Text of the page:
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2008 Summer Olympic Games Preview - Rowing

Philadelphia, PA (Sports Network) - There are 14 Olympic rowing events, eight sculls and six sweeps. Sculling refers to the use of two oars, one in each hand. Sweep refers to the use of just one oar. The sport of rowing is one of the most physically demanding of all the Olympic events. All of the races are 2,000 meters in length, and competitors strive to generate as many powerful strokes as possible while keeping the team in unison.

Of the 550 athletes that will compete in rowing events in these Beijing Olympic Games, 350 are men.

With rowing events such as Coxless Pairs and Quadruple Sculls, just to name two, casual Olympic followers may very well be thrown off by the terminology. However, the objective of the sport is consistent across the board, to cross the finish line faster than the competition.

The United States has clearly been the dominant nation in men's rowing, capturing 80 all-time medals, including 30 gold. Great Britain has 46 medals, followed by Germany with 43 and Romania with 35.

At the 2004 Olympic Games, U.S. rowers came away with medals in both the men's and women's eights. The men's eight set a world record in the heat and then ended a 40-year, gold-medal drought by winning the final from wire-to-wire. The women's eight ended a 20-year medal drought in the event by bringing home the silver medal.

As USRowing looks towards the 2008 Olympics in Beijing, the focus has turned towards winning medals in the small boats, while maintaining the success in the two eights. The 2008 squad should be deeper, with a strong mix of returning Olympians and talented newcomers.

As for women's rowing, Romania has been the powerhouse in the past, as 27 total medals are 10 more than second place East Germany. However, as a unified nation, Germany has 14 medals, so combined with the East Germany total and the two posted by West Germany, that nation actually has more medals than Romania.

The United States will send 13 rowing crews to Beijing and of the 45 athletes on the roster, ten will make a return trip to the Olympics. That includes Paul Teti and Bryan Volpenhein making their third appearances at the Summer Games. Other returning Olympians include Wyatt Allen, Anna Cummins, Caryn Davies, Michelle Guerette, Beau Hoopman, Jamie Schroeder, Patrick Todd and Mary Whipple.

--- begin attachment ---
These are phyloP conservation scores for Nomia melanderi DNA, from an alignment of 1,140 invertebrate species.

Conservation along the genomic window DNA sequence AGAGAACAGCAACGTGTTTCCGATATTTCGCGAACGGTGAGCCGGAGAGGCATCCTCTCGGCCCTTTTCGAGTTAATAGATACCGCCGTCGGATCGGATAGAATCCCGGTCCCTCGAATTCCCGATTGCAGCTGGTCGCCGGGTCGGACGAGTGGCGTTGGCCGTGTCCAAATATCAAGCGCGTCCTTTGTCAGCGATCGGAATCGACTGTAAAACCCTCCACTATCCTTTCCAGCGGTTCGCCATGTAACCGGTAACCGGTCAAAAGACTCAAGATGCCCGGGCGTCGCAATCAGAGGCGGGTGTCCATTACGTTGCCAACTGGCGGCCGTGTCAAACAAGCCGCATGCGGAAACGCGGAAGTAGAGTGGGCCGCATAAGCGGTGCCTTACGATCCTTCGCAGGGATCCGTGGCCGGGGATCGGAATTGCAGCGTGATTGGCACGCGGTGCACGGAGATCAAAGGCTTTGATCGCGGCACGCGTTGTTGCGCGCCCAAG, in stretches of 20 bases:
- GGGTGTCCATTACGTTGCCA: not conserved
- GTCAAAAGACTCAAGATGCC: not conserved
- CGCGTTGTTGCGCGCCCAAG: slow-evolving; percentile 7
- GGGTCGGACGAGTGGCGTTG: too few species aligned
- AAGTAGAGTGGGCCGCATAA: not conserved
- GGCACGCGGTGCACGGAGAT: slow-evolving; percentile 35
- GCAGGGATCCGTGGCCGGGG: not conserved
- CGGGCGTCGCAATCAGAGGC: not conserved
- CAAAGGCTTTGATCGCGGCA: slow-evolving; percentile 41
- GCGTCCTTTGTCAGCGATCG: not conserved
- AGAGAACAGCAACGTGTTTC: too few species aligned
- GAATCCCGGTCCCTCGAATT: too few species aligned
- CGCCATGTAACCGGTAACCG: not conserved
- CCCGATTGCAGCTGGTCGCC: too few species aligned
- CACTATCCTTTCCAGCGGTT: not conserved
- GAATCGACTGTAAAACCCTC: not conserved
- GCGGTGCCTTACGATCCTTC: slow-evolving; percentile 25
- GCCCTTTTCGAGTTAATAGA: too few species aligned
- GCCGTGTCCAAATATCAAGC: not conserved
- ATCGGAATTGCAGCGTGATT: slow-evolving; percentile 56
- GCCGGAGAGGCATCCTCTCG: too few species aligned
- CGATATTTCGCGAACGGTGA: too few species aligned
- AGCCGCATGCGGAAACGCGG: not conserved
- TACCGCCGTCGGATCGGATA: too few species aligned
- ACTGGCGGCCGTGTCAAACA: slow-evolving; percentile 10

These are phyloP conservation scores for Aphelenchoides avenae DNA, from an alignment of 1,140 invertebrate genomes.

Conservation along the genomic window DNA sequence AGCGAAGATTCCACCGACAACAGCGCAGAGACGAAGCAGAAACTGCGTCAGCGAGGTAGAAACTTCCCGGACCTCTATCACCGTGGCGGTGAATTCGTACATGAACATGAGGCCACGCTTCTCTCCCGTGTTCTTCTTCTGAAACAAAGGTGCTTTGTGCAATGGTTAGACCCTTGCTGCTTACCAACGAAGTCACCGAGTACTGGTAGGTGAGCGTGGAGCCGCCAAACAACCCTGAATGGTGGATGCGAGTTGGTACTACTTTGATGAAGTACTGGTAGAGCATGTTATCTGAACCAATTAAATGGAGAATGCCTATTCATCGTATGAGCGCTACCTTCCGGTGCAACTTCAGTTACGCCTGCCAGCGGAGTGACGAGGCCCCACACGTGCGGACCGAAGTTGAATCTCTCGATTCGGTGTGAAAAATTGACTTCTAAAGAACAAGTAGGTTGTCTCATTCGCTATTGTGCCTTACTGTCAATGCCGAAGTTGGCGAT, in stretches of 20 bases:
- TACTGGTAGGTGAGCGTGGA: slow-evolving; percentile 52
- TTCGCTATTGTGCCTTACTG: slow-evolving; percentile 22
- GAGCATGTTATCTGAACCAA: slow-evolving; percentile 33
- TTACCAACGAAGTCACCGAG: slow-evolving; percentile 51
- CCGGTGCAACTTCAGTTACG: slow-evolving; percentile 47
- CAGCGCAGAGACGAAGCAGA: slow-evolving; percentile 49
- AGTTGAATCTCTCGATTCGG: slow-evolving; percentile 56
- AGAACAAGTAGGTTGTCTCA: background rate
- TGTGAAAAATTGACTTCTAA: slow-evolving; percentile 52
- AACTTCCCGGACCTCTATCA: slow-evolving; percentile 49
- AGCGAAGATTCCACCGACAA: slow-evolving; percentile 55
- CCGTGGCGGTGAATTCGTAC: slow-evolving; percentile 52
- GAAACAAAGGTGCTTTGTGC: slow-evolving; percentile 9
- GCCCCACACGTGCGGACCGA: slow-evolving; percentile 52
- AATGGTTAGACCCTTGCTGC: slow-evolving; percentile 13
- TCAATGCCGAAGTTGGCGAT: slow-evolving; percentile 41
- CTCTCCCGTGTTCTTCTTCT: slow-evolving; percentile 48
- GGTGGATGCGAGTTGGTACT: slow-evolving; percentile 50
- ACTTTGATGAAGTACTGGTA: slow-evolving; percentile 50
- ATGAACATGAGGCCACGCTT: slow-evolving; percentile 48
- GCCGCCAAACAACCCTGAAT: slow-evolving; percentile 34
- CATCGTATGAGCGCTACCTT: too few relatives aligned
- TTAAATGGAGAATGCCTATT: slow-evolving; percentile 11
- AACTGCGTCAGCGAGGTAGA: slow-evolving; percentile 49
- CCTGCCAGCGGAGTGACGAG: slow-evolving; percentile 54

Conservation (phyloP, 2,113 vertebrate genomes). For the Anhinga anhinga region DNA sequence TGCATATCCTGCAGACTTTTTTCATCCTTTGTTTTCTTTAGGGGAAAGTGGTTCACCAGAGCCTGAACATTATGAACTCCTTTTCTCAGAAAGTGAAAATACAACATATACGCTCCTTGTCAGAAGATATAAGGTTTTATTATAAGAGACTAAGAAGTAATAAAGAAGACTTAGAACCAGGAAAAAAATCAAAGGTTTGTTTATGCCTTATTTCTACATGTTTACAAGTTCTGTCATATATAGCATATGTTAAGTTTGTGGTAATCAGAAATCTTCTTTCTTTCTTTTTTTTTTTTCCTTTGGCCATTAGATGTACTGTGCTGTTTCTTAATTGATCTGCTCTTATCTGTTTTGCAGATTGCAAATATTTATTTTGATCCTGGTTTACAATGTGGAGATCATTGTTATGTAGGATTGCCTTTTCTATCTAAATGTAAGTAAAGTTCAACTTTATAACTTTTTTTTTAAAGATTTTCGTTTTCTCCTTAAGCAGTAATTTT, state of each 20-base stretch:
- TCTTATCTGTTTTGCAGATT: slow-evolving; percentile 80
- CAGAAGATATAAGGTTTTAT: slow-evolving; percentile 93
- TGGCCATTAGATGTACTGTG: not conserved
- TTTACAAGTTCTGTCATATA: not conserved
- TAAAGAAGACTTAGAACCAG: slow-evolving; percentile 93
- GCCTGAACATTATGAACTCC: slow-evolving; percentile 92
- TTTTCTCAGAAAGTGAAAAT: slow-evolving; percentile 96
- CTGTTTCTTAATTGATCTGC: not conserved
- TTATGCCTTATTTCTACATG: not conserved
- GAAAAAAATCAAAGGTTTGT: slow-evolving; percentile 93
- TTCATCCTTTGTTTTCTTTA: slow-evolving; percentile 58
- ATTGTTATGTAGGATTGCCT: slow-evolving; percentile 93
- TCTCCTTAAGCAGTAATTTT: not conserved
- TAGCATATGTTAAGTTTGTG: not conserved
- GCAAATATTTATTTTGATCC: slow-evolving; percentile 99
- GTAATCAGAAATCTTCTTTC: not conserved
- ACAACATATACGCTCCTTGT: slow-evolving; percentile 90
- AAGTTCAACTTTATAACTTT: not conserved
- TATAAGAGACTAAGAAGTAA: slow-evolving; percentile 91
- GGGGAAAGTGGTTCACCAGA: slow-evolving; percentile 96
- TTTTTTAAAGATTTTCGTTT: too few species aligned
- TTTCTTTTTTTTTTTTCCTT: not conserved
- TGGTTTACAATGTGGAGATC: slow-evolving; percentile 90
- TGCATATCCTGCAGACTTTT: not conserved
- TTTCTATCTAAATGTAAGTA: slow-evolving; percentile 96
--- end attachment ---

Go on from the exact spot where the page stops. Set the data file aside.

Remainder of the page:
Teti, who won bronze in the four at the 2008 FISA World Cup stop in Lucerne, will lead the men's four team that includes Guiseppe Lanzone, Brett Newlin and David Banks. Teti finished ninth in the lightweight four at the 2004 Olympics and was sixth in the same event in 2000, but now the eight-time senior national team member who is the younger brother of men�s coach Mike Teti and the youngest member of a family of 10, has his sights set on a possible medal.

Volpenhein was part of the gold medal-winning eight team at the Games in Athens. The Ohio State product, who will turn 32 on Aug. 18, will hope to repeat the incredible success from four years ago when he stroked the men's eight to the gold.

The U.S. women's pair consists of Cummins and Portia McGee. Four years ago, Cummins set a world record in the eights during the heats of the Olympics. Things are looking up for Cummins, as she took a bronze in the pair at the 2008 FISA World Cup stop in Lucerne.

In the women's sweep program, head coach Tom Terhaar continues to build depth for the pair and eight. Talented newcomer Caroline Lind joins a strong group of Olympic veterans, which includes Caryn Davies.

Internationally, Germany's Kathrin Boron is one to watch. She has finished worse than second only once in 16 appearances at World Championships and Olympics. At 38 years of age, Boron is still considered one of the elite female rowers in the world as she makes her fifth appearance at the Olympics. Between 1992 and 2004, she won four gold medals.

The same can be said of Yekaterina Karsten-Khodotovitch of Belarus, who won three consecutive wold titles from 2005-2007. At the 1996 Olympics, Karsten won the first goal medal in any sport for Belarus, which participated in Atlanta for the first time as an independent republic.

On the women's sculling side, Michelle Guerette, a member of the women's quadruple sculls in Athens, has moved to the single and shown early success. Guerette won a bronze medal at the 2005 World Championships and is continuing to establish herself as one of the top single scullers in the world.

On the men's sweep side, Hoopman anchors a talented athlete pool for Mike Teti. While the focus has shifted to the men's four, the eight still won gold at the 2005 World Championships. Josh Inman and Matt Schnobrich, who won the men's pair at the 2008 U.S. Olympic Trials, are on the squad. With exceptional depth, the U.S. should be in medal contention in all three sweep events.

On the men's sculling side, head coach Kris Korzeniowski's focus also has been on developing the talent pool, which has already started to pay dividends. Led by Allen, who switched to sculling in the fall of 2004, the men's quadruple sculls crew reached the podium at the world cup stop in Lucerne, winning a bronze medal.

China has won only four all-time Olympic medals in rowing, but may be able to steal its first-ever gold medal in August. Chinese crews captures five of the 14 finals at a World Cup regatta in June in Switzerland.

07/19 01:23:45 ET

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